November is an odd choice for a garden party, but the weather has just been so mild this year that sipping Whittard Garden Party Oolong tea isn’t out of the question. Dotted with marigold petals and fruit pieces, this blend uses a darkly oxidised oolong tea as a base.
With green tea and black tea typically dominating the afternoon tea crowd, it’s unusual to see an oolong hit the mainstream! But I can definitely see it working well in this blend. I’m hoping to find rich, nutty notes…
Let’s review it to find out if this tea can deliver.
Garden Party Oolong Loose Leaf at a Glance
- Blend: Dark oxidised oolong with fruit pieces, marigold petals and flavouring
- Flavour: Nutty and mineral rich oolong with a silky nectar-like texture
Although the aroma is bursting with delicious sweet fruits, hazelnuts and honey, the flavour of this oolong is fairly simple with a nutty and mineral-like taste. It’s pleasant, nonetheless.
Full Review – Whittard Garden Party Oolong
- Type: Loose leaf sampler
- Tea: Oolong
- Additives: Pineapple pieces, papaya pieces, strawberry pieces, marigold petals, flavouring, sugar
- Flavour Notes: Nuts, minerals, rocks, earth
- Aroma: Passionfruit, strawberry, tannins, Roses sweets, hazelnuts, honey
- Milk or Lemon: Neither
- Where to Buy: Whittard of Chelsea or Amazon
I’m reviewing a sampler of this tea that I received when I last shopped in-store at Whittard. At the time of writing this, Whittard are giving samplers out to people who give their email address to the cashier to join their tasters club.
The loose leaf tea has a very juicy aroma. Notes of passionfruit and strawberry dominate the scent with a hint of rich tannins peeking through. The sweetness of the fruits reminds me of Roses sweets – the orange and pink ones in particular, with their sticky fillings.
Make sure you stick around to watch this tea brew, as the leaves unfurl in spectacular fashion when you add water! The aroma also develops with the addition of water, losing those exotic fruit notes and developing rich hazelnut and honey scents instead. It’s very enticing.
As for the flavour, it’s a little bit of a let-down. It’s certainly nutty and rich, but it also has distinct mineral rock notes and hints of earth. I cannot detect any fruity or floral hints that Whittard say should be present. What a shame!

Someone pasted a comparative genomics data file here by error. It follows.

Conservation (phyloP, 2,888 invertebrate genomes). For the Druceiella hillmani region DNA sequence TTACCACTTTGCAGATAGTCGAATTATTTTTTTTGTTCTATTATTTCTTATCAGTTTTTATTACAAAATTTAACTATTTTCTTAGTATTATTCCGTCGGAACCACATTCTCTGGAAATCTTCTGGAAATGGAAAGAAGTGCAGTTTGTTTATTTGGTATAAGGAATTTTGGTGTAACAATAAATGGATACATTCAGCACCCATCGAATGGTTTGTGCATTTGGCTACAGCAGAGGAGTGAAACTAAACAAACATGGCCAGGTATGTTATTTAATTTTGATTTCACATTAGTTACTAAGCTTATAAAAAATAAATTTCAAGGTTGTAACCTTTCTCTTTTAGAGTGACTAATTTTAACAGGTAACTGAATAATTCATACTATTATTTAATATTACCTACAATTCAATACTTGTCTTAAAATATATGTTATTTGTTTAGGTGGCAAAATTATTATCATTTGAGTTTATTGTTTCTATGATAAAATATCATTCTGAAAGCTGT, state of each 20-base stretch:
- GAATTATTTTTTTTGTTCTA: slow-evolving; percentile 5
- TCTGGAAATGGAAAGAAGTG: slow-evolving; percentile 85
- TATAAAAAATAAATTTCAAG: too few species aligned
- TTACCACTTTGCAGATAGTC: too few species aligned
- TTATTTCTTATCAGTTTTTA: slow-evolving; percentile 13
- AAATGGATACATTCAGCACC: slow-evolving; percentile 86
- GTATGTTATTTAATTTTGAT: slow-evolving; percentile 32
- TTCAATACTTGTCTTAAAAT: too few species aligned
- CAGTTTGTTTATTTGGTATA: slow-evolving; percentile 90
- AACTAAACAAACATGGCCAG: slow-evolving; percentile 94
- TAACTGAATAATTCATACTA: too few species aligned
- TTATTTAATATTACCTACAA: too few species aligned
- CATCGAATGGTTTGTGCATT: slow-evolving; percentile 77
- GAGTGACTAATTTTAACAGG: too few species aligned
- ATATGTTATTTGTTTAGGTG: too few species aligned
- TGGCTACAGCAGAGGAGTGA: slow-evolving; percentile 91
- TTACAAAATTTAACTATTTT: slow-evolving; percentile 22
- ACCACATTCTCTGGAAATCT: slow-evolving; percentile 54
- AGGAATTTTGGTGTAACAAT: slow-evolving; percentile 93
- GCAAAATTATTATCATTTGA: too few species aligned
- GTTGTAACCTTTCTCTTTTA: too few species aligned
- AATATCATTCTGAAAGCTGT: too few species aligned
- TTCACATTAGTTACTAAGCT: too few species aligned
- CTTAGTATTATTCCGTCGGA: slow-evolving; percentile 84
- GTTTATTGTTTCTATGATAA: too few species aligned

On a more positive note, the texture of this tea is divine. It’s silky and moderately thick, like nectar (but not so thick it becomes syrupy). Overall, it’s quite tasty and refreshing so I can definitely see it being consumed at a garden party with plenty of sweet treats.
How to Brew Oolong Tea
For oolong tea, the temperature you use and the length of brew depend on how oxidised the tea is. A lightly oxidised tea (green and fresh) will need a lighter brew, while a heavily oxidised tea (dark and rich) needs a heavier brew.
I always recommend following the instructions from the tea seller for oolong. In this case, Whittard suggest 1 teaspoon of loose leaf in 200ml of water between 80°C and 90°C. Let it steep for 1 to 4 minutes.
For my review, I steeped at 85°C for 2 minutes as I like my tea to be quite gentle in flavour. Brewing for longer may draw out the fruit flavours, but keep in mind that the mineral and nut flavours will also intensify.
As for what to serve with this tea, I’ve actually created an article What to Serve with Afternoon Tea to give you some snack ideas (sweet and savoury) plus some other tea recommendations that would be ideal for a garden party.
Why Whittard of Chelsea?
Whittard are a fantastic British tea brand if you want flavoured loose leaf tea. They don’t have an amazing range of single origin high quality teas, nor do they produce the most amazing bagged teas. But for flavoured loose leaf teas, like Whittard Garden Party Oolong, you just can’t beat them.
This blend relies on real fruit pieces (albeit coated in sugar) and whole leaf oolong tea, so the quality is pretty great. However, this tea does use some flavouring and it is notably not marked as ‘natural’ flavouring… so who knows what exactly is being used to create it.
Although the fruit pieces and flavouring clearly aren’t strong enough, the oolong produces a good flavour and the leaf quality is pretty good. With the addition of marigold petals for a visual element, it is definitely the right tea to brew in a glass teapot. You can really enjoy the beauty of this tea as it unfurls at your garden party.
Use one of my tealight ceramic teapot warmers to keep it hot!
This is a nice tea with a good oolong flavour. The quality is great and the aroma is divine. You could, hypothetically, add some fruit slices to this tea as it brews to give it a fruity note. It’s a shame that the fruit pieces in the tea blend don’t pull through… but it’s certainly not a deal breaker for me.
Consumed alongside fruity or sweet foods, it’s a lovely oolong for an afternoon tea session or garden party.
I’ve only briefly explained light and dark oxidation in this tea review, but if you want to learn more about oolong and find out why oxidation matters so much, I recommend reading this Art of Tea article.
I promise I will write an oolong explainer article soon! Don’t forget to subscribe to our mailing list if you want monthly emails about our new published articles and more.